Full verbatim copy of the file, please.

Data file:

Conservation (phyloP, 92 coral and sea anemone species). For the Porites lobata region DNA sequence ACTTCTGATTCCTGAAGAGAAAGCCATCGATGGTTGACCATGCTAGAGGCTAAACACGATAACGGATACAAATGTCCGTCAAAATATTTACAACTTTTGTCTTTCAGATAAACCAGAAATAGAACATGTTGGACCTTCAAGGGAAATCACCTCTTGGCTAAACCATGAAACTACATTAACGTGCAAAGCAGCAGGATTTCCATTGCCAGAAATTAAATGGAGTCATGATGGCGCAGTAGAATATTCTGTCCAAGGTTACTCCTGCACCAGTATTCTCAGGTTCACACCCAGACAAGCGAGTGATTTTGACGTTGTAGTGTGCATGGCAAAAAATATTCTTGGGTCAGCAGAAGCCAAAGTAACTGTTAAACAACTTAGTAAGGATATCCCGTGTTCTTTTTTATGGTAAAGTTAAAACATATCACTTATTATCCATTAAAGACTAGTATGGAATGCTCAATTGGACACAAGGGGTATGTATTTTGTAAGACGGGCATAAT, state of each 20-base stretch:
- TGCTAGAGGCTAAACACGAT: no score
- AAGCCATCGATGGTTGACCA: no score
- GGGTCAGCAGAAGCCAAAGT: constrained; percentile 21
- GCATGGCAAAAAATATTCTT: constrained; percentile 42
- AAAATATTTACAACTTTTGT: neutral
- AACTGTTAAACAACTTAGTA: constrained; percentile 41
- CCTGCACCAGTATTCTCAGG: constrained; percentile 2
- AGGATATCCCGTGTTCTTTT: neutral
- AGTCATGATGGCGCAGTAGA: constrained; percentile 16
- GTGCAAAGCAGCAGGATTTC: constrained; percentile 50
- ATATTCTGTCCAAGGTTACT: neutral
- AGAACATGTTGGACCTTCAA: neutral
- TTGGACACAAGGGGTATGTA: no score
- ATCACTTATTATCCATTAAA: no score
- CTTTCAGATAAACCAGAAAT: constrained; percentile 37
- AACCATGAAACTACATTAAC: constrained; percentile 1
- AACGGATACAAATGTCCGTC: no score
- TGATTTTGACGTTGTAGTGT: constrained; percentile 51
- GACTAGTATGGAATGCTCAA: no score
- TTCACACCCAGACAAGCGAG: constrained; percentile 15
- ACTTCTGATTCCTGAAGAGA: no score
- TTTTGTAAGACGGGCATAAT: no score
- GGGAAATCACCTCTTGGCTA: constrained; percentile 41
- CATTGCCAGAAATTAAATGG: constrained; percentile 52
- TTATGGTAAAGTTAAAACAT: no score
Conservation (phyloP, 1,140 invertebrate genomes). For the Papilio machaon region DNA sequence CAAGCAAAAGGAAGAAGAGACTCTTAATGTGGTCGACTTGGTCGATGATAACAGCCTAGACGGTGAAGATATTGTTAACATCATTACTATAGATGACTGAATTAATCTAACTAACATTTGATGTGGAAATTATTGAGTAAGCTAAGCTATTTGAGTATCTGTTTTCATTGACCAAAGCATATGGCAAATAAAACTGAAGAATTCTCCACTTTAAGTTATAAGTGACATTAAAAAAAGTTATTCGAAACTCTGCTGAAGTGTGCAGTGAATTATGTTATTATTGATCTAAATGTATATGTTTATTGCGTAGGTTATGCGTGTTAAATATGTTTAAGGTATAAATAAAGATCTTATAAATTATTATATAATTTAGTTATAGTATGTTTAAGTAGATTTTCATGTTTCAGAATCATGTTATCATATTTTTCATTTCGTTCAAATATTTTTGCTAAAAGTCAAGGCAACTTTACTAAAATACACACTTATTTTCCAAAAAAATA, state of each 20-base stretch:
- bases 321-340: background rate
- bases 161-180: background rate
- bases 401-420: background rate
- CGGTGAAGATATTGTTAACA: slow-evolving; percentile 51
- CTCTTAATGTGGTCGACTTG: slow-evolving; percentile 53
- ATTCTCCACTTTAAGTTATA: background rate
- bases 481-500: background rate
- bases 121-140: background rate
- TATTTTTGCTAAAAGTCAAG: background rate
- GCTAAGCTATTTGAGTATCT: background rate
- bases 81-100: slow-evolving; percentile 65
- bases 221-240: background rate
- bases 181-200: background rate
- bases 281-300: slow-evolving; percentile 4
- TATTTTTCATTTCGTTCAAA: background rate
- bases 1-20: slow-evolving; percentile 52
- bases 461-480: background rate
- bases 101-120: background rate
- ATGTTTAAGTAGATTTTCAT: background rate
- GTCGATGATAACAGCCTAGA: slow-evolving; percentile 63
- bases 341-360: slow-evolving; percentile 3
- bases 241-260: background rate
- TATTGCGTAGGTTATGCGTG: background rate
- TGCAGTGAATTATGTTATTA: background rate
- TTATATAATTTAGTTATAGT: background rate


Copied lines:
Conservation (phyloP, 92 coral and sea anemone species). For the Porites lobata region DNA sequence ACTTCTGATTCCTGAAGAGAAAGCCATCGATGGTTGACCATGCTAGAGGCTAAACACGATAACGGATACAAATGTCCGTCAAAATATTTACAACTTTTGTCTTTCAGATAAACCAGAAATAGAACATGTTGGACCTTCAAGGGAAATCACCTCTTGGCTAAACCATGAAACTACATTAACGTGCAAAGCAGCAGGATTTCCATTGCCAGAAATTAAATGGAGTCATGATGGCGCAGTAGAATATTCTGTCCAAGGTTACTCCTGCACCAGTATTCTCAGGTTCACACCCAGACAAGCGAGTGATTTTGACGTTGTAGTGTGCATGGCAAAAAATATTCTTGGGTCAGCAGAAGCCAAAGTAACTGTTAAACAACTTAGTAAGGATATCCCGTGTTCTTTTTTATGGTAAAGTTAAAACATATCACTTATTATCCATTAAAGACTAGTATGGAATGCTCAATTGGACACAAGGGGTATGTATTTTGTAAGACGGGCATAAT, state of each 20-base stretch:
- TGCTAGAGGCTAAACACGAT: no score
- AAGCCATCGATGGTTGACCA: no score
- GGGTCAGCAGAAGCCAAAGT: constrained; percentile 21
- GCATGGCAAAAAATATTCTT: constrained; percentile 42
- AAAATATTTACAACTTTTGT: neutral
- AACTGTTAAACAACTTAGTA: constrained; percentile 41
- CCTGCACCAGTATTCTCAGG: constrained; percentile 2
- AGGATATCCCGTGTTCTTTT: neutral
- AGTCATGATGGCGCAGTAGA: constrained; percentile 16
- GTGCAAAGCAGCAGGATTTC: constrained; percentile 50
- ATATTCTGTCCAAGGTTACT: neutral
- AGAACATGTTGGACCTTCAA: neutral
- TTGGACACAAGGGGTATGTA: no score
- ATCACTTATTATCCATTAAA: no score
- CTTTCAGATAAACCAGAAAT: constrained; percentile 37
- AACCATGAAACTACATTAAC: constrained; percentile 1
- AACGGATACAAATGTCCGTC: no score
- TGATTTTGACGTTGTAGTGT: constrained; percentile 51
- GACTAGTATGGAATGCTCAA: no score
- TTCACACCCAGACAAGCGAG: constrained; percentile 15
- ACTTCTGATTCCTGAAGAGA: no score
- TTTTGTAAGACGGGCATAAT: no score
- GGGAAATCACCTCTTGGCTA: constrained; percentile 41
- CATTGCCAGAAATTAAATGG: constrained; percentile 52
- TTATGGTAAAGTTAAAACAT: no score
Conservation (phyloP, 1,140 invertebrate genomes). For the Papilio machaon region DNA sequence CAAGCAAAAGGAAGAAGAGACTCTTAATGTGGTCGACTTGGTCGATGATAACAGCCTAGACGGTGAAGATATTGTTAACATCATTACTATAGATGACTGAATTAATCTAACTAACATTTGATGTGGAAATTATTGAGTAAGCTAAGCTATTTGAGTATCTGTTTTCATTGACCAAAGCATATGGCAAATAAAACTGAAGAATTCTCCACTTTAAGTTATAAGTGACATTAAAAAAAGTTATTCGAAACTCTGCTGAAGTGTGCAGTGAATTATGTTATTATTGATCTAAATGTATATGTTTATTGCGTAGGTTATGCGTGTTAAATATGTTTAAGGTATAAATAAAGATCTTATAAATTATTATATAATTTAGTTATAGTATGTTTAAGTAGATTTTCATGTTTCAGAATCATGTTATCATATTTTTCATTTCGTTCAAATATTTTTGCTAAAAGTCAAGGCAACTTTACTAAAATACACACTTATTTTCCAAAAAAATA, state of each 20-base stretch:
- bases 321-340: background rate
- bases 161-180: background rate
- bases 401-420: background rate
- CGGTGAAGATATTGTTAACA: slow-evolving; percentile 51
- CTCTTAATGTGGTCGACTTG: slow-evolving; percentile 53
- ATTCTCCACTTTAAGTTATA: background rate
- bases 481-500: background rate
- bases 121-140: background rate
- TATTTTTGCTAAAAGTCAAG: background rate
- GCTAAGCTATTTGAGTATCT: background rate
- bases 81-100: slow-evolving; percentile 65
- bases 221-240: background rate
- bases 181-200: background rate
- bases 281-300: slow-evolving; percentile 4
- TATTTTTCATTTCGTTCAAA: background rate
- bases 1-20: slow-evolving; percentile 52
- bases 461-480: background rate
- bases 101-120: background rate
- ATGTTTAAGTAGATTTTCAT: background rate
- GTCGATGATAACAGCCTAGA: slow-evolving; percentile 63
- bases 341-360: slow-evolving; percentile 3
- bases 241-260: background rate
- TATTGCGTAGGTTATGCGTG: background rate
- TGCAGTGAATTATGTTATTA: background rate
- TTATATAATTTAGTTATAGT: background rate